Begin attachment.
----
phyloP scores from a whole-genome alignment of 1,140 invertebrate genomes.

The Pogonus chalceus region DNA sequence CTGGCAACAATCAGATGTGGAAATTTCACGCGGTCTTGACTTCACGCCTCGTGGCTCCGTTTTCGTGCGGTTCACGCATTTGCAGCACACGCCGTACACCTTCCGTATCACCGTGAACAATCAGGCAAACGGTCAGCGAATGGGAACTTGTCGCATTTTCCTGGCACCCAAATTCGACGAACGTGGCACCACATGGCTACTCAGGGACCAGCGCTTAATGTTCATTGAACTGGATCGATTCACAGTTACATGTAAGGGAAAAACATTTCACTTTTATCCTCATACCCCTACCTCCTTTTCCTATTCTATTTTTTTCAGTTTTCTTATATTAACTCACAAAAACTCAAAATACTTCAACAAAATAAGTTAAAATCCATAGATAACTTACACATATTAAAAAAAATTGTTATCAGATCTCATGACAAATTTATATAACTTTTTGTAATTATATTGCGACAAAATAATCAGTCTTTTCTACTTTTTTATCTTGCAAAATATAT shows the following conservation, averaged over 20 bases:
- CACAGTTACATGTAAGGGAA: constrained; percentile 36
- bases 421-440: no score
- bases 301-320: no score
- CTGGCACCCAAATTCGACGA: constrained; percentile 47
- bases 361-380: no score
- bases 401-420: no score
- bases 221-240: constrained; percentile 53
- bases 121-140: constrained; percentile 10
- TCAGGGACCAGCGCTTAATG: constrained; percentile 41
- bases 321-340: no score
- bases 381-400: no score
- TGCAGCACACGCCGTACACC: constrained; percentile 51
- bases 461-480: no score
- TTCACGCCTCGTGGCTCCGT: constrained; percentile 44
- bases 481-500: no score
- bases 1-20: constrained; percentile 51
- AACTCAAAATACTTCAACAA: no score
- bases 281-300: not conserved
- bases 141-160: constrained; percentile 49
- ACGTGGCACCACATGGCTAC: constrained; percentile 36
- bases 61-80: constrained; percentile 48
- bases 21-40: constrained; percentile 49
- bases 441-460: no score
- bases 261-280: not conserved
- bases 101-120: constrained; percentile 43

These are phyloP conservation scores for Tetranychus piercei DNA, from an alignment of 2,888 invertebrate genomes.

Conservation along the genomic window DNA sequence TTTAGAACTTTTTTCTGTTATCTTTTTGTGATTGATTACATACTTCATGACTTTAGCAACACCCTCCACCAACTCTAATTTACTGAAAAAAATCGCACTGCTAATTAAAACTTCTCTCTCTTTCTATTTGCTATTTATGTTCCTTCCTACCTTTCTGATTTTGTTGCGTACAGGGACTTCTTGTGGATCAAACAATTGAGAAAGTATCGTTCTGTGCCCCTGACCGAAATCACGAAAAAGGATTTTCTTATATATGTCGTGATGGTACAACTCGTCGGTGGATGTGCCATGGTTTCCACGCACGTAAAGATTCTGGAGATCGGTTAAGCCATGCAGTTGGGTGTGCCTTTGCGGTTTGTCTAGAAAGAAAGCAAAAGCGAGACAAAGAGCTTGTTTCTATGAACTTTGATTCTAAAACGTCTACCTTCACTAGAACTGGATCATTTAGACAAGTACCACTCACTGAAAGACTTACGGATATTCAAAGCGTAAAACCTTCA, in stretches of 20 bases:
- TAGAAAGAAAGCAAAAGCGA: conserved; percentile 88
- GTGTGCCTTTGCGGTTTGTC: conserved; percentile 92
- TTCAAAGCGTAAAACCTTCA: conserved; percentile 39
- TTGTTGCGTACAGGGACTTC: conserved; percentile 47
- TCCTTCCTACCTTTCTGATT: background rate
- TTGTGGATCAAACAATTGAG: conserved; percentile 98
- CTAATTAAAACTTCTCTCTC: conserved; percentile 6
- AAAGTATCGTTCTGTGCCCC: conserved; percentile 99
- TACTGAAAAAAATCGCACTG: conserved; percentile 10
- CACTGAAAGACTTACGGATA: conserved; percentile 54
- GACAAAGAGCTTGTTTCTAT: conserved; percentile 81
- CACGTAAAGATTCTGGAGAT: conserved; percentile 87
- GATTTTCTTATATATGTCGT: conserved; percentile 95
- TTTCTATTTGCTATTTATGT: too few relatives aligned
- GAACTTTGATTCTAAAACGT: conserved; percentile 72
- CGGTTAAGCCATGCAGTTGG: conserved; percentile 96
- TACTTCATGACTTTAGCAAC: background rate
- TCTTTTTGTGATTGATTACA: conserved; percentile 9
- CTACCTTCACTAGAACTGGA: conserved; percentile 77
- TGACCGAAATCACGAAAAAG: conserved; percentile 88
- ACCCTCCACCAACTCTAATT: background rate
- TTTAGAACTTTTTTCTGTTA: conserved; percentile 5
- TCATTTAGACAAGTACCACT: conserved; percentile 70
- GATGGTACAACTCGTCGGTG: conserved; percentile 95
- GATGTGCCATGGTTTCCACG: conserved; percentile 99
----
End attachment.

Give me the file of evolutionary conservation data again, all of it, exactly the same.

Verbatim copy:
phyloP scores from a whole-genome alignment of 1,140 invertebrate genomes.

The Pogonus chalceus region DNA sequence CTGGCAACAATCAGATGTGGAAATTTCACGCGGTCTTGACTTCACGCCTCGTGGCTCCGTTTTCGTGCGGTTCACGCATTTGCAGCACACGCCGTACACCTTCCGTATCACCGTGAACAATCAGGCAAACGGTCAGCGAATGGGAACTTGTCGCATTTTCCTGGCACCCAAATTCGACGAACGTGGCACCACATGGCTACTCAGGGACCAGCGCTTAATGTTCATTGAACTGGATCGATTCACAGTTACATGTAAGGGAAAAACATTTCACTTTTATCCTCATACCCCTACCTCCTTTTCCTATTCTATTTTTTTCAGTTTTCTTATATTAACTCACAAAAACTCAAAATACTTCAACAAAATAAGTTAAAATCCATAGATAACTTACACATATTAAAAAAAATTGTTATCAGATCTCATGACAAATTTATATAACTTTTTGTAATTATATTGCGACAAAATAATCAGTCTTTTCTACTTTTTTATCTTGCAAAATATAT shows the following conservation, averaged over 20 bases:
- CACAGTTACATGTAAGGGAA: constrained; percentile 36
- bases 421-440: no score
- bases 301-320: no score
- CTGGCACCCAAATTCGACGA: constrained; percentile 47
- bases 361-380: no score
- bases 401-420: no score
- bases 221-240: constrained; percentile 53
- bases 121-140: constrained; percentile 10
- TCAGGGACCAGCGCTTAATG: constrained; percentile 41
- bases 321-340: no score
- bases 381-400: no score
- TGCAGCACACGCCGTACACC: constrained; percentile 51
- bases 461-480: no score
- TTCACGCCTCGTGGCTCCGT: constrained; percentile 44
- bases 481-500: no score
- bases 1-20: constrained; percentile 51
- AACTCAAAATACTTCAACAA: no score
- bases 281-300: not conserved
- bases 141-160: constrained; percentile 49
- ACGTGGCACCACATGGCTAC: constrained; percentile 36
- bases 61-80: constrained; percentile 48
- bases 21-40: constrained; percentile 49
- bases 441-460: no score
- bases 261-280: not conserved
- bases 101-120: constrained; percentile 43

These are phyloP conservation scores for Tetranychus piercei DNA, from an alignment of 2,888 invertebrate genomes.

Conservation along the genomic window DNA sequence TTTAGAACTTTTTTCTGTTATCTTTTTGTGATTGATTACATACTTCATGACTTTAGCAACACCCTCCACCAACTCTAATTTACTGAAAAAAATCGCACTGCTAATTAAAACTTCTCTCTCTTTCTATTTGCTATTTATGTTCCTTCCTACCTTTCTGATTTTGTTGCGTACAGGGACTTCTTGTGGATCAAACAATTGAGAAAGTATCGTTCTGTGCCCCTGACCGAAATCACGAAAAAGGATTTTCTTATATATGTCGTGATGGTACAACTCGTCGGTGGATGTGCCATGGTTTCCACGCACGTAAAGATTCTGGAGATCGGTTAAGCCATGCAGTTGGGTGTGCCTTTGCGGTTTGTCTAGAAAGAAAGCAAAAGCGAGACAAAGAGCTTGTTTCTATGAACTTTGATTCTAAAACGTCTACCTTCACTAGAACTGGATCATTTAGACAAGTACCACTCACTGAAAGACTTACGGATATTCAAAGCGTAAAACCTTCA, in stretches of 20 bases:
- TAGAAAGAAAGCAAAAGCGA: conserved; percentile 88
- GTGTGCCTTTGCGGTTTGTC: conserved; percentile 92
- TTCAAAGCGTAAAACCTTCA: conserved; percentile 39
- TTGTTGCGTACAGGGACTTC: conserved; percentile 47
- TCCTTCCTACCTTTCTGATT: background rate
- TTGTGGATCAAACAATTGAG: conserved; percentile 98
- CTAATTAAAACTTCTCTCTC: conserved; percentile 6
- AAAGTATCGTTCTGTGCCCC: conserved; percentile 99
- TACTGAAAAAAATCGCACTG: conserved; percentile 10
- CACTGAAAGACTTACGGATA: conserved; percentile 54
- GACAAAGAGCTTGTTTCTAT: conserved; percentile 81
- CACGTAAAGATTCTGGAGAT: conserved; percentile 87
- GATTTTCTTATATATGTCGT: conserved; percentile 95
- TTTCTATTTGCTATTTATGT: too few relatives aligned
- GAACTTTGATTCTAAAACGT: conserved; percentile 72
- CGGTTAAGCCATGCAGTTGG: conserved; percentile 96
- TACTTCATGACTTTAGCAAC: background rate
- TCTTTTTGTGATTGATTACA: conserved; percentile 9
- CTACCTTCACTAGAACTGGA: conserved; percentile 77
- TGACCGAAATCACGAAAAAG: conserved; percentile 88
- ACCCTCCACCAACTCTAATT: background rate
- TTTAGAACTTTTTTCTGTTA: conserved; percentile 5
- TCATTTAGACAAGTACCACT: conserved; percentile 70
- GATGGTACAACTCGTCGGTG: conserved; percentile 95
- GATGTGCCATGGTTTCCACG: conserved; percentile 99